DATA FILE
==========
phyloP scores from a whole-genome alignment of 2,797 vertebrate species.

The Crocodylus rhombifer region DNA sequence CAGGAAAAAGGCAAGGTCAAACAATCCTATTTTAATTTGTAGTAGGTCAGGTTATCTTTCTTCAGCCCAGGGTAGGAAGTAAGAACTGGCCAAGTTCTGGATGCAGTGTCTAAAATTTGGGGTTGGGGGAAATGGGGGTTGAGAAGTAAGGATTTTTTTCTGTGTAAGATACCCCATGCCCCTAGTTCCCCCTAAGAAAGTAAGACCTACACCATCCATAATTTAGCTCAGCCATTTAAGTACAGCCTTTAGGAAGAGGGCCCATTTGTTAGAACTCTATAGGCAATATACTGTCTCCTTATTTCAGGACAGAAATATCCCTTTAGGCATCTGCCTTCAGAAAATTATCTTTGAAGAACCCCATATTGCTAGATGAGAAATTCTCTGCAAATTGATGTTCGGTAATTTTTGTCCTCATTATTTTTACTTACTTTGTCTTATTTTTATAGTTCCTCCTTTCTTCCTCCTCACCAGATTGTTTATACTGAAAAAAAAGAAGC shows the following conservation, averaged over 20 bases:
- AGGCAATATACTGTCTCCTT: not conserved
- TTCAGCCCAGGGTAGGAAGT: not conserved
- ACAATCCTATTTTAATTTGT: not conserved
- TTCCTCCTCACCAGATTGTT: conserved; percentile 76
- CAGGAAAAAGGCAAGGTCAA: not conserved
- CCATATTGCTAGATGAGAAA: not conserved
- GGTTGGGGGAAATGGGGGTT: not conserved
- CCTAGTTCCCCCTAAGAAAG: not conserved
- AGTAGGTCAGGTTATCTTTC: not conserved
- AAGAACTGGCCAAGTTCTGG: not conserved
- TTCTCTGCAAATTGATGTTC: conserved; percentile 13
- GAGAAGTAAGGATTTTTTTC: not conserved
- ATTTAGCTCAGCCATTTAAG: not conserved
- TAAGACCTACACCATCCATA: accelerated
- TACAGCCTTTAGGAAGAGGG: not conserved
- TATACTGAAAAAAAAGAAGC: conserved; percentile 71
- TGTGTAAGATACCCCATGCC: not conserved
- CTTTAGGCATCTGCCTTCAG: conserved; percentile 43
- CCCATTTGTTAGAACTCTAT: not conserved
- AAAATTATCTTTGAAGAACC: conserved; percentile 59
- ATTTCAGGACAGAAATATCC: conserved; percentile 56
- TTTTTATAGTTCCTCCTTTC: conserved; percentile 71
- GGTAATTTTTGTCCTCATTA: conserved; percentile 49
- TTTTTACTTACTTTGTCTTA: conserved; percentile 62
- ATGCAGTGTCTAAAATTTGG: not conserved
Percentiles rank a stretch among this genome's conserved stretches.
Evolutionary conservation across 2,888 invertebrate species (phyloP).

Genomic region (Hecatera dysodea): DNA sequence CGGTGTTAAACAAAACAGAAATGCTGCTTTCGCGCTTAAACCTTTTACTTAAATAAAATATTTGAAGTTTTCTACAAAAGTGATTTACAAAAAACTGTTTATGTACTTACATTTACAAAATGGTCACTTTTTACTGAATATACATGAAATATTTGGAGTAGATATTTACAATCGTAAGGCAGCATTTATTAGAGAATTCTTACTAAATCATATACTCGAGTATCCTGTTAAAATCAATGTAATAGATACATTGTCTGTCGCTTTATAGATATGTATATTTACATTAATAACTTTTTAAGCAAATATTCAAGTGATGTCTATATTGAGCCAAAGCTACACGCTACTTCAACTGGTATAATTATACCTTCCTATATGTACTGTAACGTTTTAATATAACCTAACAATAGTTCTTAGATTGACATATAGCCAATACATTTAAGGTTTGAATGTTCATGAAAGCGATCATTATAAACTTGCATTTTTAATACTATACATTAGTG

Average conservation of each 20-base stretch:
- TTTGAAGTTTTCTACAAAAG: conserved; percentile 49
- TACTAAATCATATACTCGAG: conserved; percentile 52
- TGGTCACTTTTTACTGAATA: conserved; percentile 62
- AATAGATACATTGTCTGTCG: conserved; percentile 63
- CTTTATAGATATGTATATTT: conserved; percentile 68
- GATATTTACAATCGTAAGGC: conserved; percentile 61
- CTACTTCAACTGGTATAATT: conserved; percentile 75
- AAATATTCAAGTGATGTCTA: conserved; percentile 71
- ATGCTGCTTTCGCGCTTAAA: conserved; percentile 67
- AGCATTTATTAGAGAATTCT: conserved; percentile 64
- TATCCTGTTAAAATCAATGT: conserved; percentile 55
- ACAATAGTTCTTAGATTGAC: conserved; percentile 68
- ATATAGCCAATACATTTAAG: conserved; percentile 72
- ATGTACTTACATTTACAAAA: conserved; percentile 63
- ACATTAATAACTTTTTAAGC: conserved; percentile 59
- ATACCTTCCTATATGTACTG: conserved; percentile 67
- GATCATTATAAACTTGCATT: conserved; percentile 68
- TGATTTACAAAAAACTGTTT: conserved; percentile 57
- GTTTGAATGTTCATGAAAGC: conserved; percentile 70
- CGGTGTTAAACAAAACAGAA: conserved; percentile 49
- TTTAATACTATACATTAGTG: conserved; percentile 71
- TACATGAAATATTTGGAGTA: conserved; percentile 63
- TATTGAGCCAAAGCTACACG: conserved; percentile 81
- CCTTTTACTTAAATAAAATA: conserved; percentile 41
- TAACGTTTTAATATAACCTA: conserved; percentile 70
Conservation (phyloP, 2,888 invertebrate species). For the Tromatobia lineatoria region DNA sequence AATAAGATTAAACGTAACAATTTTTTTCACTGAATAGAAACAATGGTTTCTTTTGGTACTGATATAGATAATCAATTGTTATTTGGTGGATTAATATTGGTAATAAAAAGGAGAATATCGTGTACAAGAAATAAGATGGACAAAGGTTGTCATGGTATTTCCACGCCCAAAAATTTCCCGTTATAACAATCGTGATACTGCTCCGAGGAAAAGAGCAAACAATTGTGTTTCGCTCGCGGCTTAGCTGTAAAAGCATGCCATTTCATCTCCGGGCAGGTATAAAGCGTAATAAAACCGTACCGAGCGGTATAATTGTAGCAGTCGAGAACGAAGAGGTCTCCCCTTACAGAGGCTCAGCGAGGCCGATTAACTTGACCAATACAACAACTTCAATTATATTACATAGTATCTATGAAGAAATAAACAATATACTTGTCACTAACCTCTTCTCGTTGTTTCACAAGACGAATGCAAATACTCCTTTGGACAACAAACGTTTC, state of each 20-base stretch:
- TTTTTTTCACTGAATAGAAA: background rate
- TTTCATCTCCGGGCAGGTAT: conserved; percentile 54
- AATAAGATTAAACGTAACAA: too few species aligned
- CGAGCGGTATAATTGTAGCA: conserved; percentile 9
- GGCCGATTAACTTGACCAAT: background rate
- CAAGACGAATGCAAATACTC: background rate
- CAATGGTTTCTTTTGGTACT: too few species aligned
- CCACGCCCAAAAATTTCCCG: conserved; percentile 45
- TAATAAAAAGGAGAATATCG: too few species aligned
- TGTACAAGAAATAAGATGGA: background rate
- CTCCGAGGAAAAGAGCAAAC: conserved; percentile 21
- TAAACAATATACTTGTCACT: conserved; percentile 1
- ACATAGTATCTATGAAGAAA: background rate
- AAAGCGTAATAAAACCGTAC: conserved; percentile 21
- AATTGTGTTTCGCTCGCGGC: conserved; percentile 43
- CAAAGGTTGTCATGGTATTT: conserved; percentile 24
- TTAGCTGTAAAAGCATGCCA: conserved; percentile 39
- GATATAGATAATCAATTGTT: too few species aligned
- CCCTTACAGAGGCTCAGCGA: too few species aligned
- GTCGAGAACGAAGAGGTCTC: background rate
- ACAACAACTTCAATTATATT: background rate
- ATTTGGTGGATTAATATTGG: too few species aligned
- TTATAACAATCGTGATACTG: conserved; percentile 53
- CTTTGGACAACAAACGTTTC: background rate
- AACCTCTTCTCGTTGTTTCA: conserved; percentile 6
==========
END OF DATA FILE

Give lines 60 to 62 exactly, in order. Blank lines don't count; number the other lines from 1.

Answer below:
- AATAAGATTAAACGTAACAA: too few species aligned
- CGAGCGGTATAATTGTAGCA: conserved; percentile 9
- GGCCGATTAACTTGACCAAT: background rate